Community Conflict and Collective Memory in the Late Medieval Parish Church
Kristi Woodward Bain (Northwestern University)
American Historical Association Annual Meeting: Paper presented, April (2014)
What role does conflict play in the formation of community identity? And how do powerful, even violent, moments sustain that identity throughout centuries of change and transformation? Questions such as these galvanize this present study, which undertakes to illustrate the vibrancy of parish life in late medieval England by examining fifteenth-century monastic-parochial disputes, that is, when parishioners fought against monks with whom they shared their church buildings. Shared churches, in which monasteries and parish churches were physically joined, were not uncommon in late medieval England, whether the monastery was attached to an existing parish church or came to replace the parish church and served both the monks and parishioners.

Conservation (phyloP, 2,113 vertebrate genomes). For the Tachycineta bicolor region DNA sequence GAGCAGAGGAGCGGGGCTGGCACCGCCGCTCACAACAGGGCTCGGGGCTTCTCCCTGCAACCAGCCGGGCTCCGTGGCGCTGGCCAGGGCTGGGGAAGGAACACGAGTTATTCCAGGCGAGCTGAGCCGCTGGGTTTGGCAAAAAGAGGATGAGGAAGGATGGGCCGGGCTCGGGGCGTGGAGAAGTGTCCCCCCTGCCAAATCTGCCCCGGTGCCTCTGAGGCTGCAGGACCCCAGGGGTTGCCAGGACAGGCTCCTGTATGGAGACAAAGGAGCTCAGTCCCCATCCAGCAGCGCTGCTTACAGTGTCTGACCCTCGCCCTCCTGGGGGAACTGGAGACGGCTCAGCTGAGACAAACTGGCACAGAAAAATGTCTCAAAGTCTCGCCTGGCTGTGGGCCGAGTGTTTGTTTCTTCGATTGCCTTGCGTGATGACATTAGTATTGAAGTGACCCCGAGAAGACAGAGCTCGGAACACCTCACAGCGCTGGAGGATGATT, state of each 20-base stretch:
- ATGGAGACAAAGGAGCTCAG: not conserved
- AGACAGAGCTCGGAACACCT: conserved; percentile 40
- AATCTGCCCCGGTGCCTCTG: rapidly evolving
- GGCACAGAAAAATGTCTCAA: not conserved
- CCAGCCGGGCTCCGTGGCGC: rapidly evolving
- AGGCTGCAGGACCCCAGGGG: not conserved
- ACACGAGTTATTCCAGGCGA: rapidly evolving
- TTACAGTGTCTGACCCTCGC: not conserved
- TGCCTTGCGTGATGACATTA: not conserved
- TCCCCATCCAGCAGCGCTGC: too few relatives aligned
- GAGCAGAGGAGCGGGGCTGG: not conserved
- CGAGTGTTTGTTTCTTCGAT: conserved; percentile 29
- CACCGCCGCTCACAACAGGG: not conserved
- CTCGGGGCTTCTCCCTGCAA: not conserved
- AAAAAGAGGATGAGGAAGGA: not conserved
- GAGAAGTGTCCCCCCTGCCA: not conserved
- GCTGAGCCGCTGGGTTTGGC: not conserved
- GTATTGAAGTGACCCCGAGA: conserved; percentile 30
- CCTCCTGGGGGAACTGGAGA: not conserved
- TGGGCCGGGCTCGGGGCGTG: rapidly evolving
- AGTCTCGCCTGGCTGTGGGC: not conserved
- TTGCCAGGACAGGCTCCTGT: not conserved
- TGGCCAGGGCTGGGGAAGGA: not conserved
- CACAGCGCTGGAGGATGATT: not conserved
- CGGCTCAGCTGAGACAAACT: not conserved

These disputes over shared space have captivated local historians because of their intensity and violence as well as the parishioners’ relative success in using such violence to gain more control over their churches’ space. But rather than approaching these conflicts under the pretense that they were aberrations in otherwise normal parish life, I will examine how they can shed light on the multi-faceted ways late medieval parishioners habitually tested and negotiated the boundaries of parish life. I will especially explore the function of conflict in forging a link between medieval parish communities and their parish church buildings.